Writer-director-producer Taylor Sheridan celebrates his roots with his new series filmed in Texas.
When writer, producer and director Taylor Sheridan spoke to True West in August, he was less than a week from shooting the Yellowstone prequel, Y:1883, which will stream on Paramount+ beginning December 19, 2021. It will be the Texan’s first historical Western, but he previously wrote two excellent contemporary Westerns, Wind River and Hell or High Water, the story of two brothers who pay off their late mother’s ranch by robbing branches of the bank that holds the note.
“I wrote that at a time when all my friends I grew up with—cowboys, ranchers—were losing their jobs and their land. It was the worst drought we’d ever seen in West Texas. There was nowhere to graze. Everybody’s calling in the credit lines. It was a death knell for a lot of families that had ranched for a hundred or more years, and no one knew about it, so I decided to make a movie about it; a love poem to Texas.”
It wasn’t easy. “I had a lot of trouble convincing anyone to let me make anything Western, until Yellowstone proved that there was a real appetite for the genre. Then I devised a mechanism to make a legitimate period Western about something that no one’s really successfully done, a ‘wagons west’ story that’s really been impactful.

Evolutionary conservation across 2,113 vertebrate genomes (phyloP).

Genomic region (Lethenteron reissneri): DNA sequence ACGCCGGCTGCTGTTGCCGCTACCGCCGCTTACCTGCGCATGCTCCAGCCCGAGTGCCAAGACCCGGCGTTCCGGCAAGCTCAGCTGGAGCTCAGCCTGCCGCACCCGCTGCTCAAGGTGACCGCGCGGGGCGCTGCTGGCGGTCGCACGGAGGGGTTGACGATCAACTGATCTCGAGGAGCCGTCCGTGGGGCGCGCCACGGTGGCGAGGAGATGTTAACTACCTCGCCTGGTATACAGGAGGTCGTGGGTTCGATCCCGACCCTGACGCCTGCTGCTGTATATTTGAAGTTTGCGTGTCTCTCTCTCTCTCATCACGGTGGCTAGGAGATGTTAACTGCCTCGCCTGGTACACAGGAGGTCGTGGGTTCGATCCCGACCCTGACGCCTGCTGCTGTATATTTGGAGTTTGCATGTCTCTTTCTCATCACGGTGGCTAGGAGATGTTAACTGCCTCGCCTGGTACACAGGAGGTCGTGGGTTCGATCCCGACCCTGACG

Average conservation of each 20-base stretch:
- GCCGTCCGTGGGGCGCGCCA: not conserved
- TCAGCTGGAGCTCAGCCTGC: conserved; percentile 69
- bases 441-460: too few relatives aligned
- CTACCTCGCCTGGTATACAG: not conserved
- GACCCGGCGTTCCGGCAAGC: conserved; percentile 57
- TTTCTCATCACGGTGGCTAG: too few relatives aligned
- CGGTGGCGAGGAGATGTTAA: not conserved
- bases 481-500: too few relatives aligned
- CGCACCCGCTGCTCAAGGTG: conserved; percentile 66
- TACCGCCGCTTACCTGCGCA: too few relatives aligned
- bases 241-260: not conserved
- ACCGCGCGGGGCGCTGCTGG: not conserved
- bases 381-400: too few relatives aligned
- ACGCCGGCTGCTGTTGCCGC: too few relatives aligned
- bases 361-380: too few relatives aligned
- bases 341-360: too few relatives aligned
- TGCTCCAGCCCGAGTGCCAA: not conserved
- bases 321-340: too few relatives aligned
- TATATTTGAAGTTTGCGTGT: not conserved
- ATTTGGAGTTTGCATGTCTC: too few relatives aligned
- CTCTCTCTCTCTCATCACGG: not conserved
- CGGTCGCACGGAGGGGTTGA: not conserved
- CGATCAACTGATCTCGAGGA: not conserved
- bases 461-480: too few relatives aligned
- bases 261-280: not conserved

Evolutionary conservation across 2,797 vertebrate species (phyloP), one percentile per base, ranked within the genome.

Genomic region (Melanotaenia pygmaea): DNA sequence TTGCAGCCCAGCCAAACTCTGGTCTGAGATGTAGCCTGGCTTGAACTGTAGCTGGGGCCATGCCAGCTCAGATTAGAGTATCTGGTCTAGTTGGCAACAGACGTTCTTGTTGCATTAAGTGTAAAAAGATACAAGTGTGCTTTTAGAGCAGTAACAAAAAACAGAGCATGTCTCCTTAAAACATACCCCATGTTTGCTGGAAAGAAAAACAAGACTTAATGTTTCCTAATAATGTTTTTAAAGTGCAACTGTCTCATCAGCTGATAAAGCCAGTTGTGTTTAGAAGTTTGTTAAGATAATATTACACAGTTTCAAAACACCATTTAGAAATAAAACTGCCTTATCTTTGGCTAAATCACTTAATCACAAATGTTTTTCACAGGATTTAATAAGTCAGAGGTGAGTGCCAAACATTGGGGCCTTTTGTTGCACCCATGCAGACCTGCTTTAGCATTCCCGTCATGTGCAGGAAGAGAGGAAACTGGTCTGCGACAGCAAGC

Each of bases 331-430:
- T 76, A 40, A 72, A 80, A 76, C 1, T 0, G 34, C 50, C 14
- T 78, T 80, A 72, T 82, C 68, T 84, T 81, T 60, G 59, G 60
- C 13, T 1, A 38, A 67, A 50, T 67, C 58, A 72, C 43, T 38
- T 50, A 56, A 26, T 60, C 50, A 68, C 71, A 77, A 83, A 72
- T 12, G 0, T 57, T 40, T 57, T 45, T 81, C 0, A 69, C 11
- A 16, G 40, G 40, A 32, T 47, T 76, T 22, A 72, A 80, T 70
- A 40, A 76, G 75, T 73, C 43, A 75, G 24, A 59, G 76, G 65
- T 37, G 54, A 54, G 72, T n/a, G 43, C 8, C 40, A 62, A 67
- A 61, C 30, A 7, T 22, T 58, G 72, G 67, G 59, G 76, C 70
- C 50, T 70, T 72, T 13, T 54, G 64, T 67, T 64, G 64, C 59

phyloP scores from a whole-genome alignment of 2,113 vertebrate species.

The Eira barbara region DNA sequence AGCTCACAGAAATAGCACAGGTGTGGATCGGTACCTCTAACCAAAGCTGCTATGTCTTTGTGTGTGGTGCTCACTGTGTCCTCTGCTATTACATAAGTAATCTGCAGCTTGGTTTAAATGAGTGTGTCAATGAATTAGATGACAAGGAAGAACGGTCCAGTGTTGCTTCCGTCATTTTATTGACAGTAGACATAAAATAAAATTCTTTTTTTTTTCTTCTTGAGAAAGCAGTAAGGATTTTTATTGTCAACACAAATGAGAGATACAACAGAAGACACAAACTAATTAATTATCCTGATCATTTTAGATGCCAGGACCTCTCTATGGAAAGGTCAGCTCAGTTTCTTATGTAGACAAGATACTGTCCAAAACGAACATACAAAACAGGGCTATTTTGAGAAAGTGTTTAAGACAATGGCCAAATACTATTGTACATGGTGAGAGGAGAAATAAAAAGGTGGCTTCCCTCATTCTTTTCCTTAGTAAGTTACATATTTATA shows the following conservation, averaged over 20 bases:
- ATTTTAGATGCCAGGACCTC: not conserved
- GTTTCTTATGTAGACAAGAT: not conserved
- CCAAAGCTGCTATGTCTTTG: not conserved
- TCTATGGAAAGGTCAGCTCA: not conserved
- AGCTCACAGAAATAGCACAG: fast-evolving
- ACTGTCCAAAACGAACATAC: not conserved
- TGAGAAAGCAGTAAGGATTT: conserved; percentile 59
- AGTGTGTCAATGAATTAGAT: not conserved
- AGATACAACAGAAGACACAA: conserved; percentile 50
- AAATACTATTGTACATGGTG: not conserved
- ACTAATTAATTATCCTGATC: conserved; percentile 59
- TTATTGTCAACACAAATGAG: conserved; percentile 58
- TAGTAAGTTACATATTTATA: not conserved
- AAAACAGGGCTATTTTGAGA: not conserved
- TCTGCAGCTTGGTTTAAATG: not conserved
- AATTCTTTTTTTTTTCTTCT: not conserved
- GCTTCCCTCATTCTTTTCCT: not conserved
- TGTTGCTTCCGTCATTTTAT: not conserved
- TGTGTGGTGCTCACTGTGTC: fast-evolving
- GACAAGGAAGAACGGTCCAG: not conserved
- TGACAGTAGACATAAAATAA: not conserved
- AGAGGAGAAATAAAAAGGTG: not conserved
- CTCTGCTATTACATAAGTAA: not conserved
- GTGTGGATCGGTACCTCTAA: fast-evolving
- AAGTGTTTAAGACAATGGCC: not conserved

“If you study the pioneer movement west, you understand that there were plenty of other villains along the way, but the journey itself was a villain. The vast majority of people who went west [were] from eastern urban areas, Europe, Asia, Scotland, Ireland—from places where they were desperate, and this seemed like the best option to change the course of their lives. So many did not speak the language, had never ridden a horse, had never seen a rattlesnake, didn’t know how to swim. And now they’re gonna find themselves crossing between 25 and 50 rivers and creeks. They put themselves in situations that are almost impossible for someone who’s prepared for it. That’s the thing I’ve never seen in other films, the misery of the journey. Oh, and by the way, there’s bandits everywhere because there’s no law.”
Sheridan was thinking about the world of Y:1883 long before Yellowstone premiered. “As a storyteller building a world, I need to know the origins: how it started, and how it ends, or I don’t know what I’m writing toward. So, when I came up with the idea for Yellowstone, I plotted out from when the family came to the United States. When did they come to Bozeman? How did they become what they are?”